Dillard’s pays $70K to worker who claimed retaliation for reporting race, pregnancy bias

Dive Brief:

  • Retailer Dillard’s agreed to pay $70,000 to settle claims that it fired an employee after she complained of race and pregnancy discrimination, the U.S. Equal Employment Opportunity Commission announced in a press release Friday.
  • In 2020, the employee informed a new store manager about an existing pregnancy-related accommodation, but the manager rescinded the accommodation and punitively transferred the employee, EEOC alleged. The agency also claimed that Dillard’s ignored her complaint that the transfer was discriminatory. It then furloughed the employee amid the onset of the COVID-19 pandemic but did not recall her, and eventually fired her in August 2020.
  • Dillard’s agreed to enter a two-and-a-half-year consent decree, and the settlement includes $5,000 in wages and $65,000 in non-wage income, according to court documents. The company also agreed to hold anti-retaliation and anti-discrimination training, alongside other relief. Dillard’s denied EEOC’s allegations.

Dive Insight:

Title VII of the 1964 Civil Rights Act prohibits retaliation against employees for participation in a complaint process, according to EEOC. The commission has said that transfer of an employee to a less desirable position may be a form of retaliation depending on the facts of a given case.

“Federal law protects and preserves an employee’s right to speak out when they see or experience discrimination or retaliation,” Marcus G. Keegan, regional attorney for EEOC’s Atlanta District Office, said in the press release. “The EEOC is pleased that the sales associate has been compensated and that Dillard’s has agreed to non-monetary relief to prevent future retaliation as well as monetary relief for the harmed employee.”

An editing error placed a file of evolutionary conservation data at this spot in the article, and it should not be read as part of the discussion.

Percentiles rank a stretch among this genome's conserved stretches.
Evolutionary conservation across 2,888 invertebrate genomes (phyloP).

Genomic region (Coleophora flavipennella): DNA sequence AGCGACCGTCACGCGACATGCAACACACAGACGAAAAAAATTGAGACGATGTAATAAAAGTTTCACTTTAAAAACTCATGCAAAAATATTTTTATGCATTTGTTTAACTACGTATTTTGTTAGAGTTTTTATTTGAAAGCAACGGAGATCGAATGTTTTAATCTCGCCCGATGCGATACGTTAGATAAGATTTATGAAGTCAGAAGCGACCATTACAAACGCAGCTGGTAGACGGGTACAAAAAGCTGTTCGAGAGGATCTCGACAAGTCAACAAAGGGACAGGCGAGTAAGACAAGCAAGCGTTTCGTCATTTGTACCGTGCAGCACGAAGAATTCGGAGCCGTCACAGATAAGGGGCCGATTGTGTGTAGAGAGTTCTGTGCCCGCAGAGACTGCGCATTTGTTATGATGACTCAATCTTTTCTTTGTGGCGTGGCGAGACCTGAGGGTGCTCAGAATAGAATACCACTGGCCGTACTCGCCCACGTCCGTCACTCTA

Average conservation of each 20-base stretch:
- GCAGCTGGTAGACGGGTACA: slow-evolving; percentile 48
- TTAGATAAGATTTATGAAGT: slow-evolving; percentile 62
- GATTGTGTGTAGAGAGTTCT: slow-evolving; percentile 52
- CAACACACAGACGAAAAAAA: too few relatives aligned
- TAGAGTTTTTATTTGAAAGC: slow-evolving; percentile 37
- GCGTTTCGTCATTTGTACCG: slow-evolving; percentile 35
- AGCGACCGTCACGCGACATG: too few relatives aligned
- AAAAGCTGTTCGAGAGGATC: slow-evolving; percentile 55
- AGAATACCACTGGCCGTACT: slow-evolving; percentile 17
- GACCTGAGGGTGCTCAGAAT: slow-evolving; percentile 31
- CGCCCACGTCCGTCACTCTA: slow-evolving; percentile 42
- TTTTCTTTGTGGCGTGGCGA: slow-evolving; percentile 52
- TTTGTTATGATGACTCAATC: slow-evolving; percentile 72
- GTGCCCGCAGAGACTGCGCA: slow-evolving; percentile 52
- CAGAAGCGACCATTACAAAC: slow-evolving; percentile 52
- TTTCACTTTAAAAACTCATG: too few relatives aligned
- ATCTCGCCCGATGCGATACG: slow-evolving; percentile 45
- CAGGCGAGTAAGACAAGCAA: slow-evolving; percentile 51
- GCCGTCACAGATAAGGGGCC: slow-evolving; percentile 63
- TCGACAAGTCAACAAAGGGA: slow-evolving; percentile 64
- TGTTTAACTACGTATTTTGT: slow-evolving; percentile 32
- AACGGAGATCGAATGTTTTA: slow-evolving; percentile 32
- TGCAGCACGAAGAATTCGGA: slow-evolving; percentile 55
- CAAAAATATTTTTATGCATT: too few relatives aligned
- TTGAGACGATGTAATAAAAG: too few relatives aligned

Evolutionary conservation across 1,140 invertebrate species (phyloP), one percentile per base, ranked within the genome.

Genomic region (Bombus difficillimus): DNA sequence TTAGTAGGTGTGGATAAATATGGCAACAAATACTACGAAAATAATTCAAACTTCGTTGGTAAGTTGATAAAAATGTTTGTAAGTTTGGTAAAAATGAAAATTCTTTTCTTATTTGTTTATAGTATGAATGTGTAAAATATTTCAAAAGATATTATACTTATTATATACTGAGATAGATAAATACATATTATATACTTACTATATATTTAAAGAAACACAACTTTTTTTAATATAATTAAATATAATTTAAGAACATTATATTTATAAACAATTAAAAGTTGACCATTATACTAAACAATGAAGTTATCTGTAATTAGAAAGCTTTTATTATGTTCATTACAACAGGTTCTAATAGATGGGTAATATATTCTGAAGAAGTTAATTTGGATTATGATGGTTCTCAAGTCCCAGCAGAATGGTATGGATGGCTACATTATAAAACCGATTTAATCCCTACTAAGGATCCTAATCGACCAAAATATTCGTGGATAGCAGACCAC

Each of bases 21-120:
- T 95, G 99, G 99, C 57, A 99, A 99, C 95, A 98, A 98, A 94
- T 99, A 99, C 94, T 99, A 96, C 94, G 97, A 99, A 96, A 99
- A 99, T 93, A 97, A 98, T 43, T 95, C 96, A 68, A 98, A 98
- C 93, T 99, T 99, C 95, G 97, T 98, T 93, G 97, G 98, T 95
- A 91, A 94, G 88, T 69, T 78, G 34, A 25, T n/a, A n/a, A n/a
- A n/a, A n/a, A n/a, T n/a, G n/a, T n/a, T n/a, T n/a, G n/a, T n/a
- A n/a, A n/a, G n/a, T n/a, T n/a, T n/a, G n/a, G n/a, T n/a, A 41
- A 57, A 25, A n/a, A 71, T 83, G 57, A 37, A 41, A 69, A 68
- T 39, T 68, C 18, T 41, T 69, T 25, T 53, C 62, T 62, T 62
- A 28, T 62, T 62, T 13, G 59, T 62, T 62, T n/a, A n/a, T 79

Pregnancy discrimination has become one of the more active areas of employment law within the past two years thanks in large part to Congress’ passage of the Pregnant Workers Fairness Act. The law established a right to reasonable accommodation for certain employees who have known limitations affecting their job performance due to pregnancy, childbirth or related medical conditions.

EEOC had been set to publish a final rule at the end of 2023 detailing how it would enforce the PWFA’s statute, but the agency missed its initial deadline.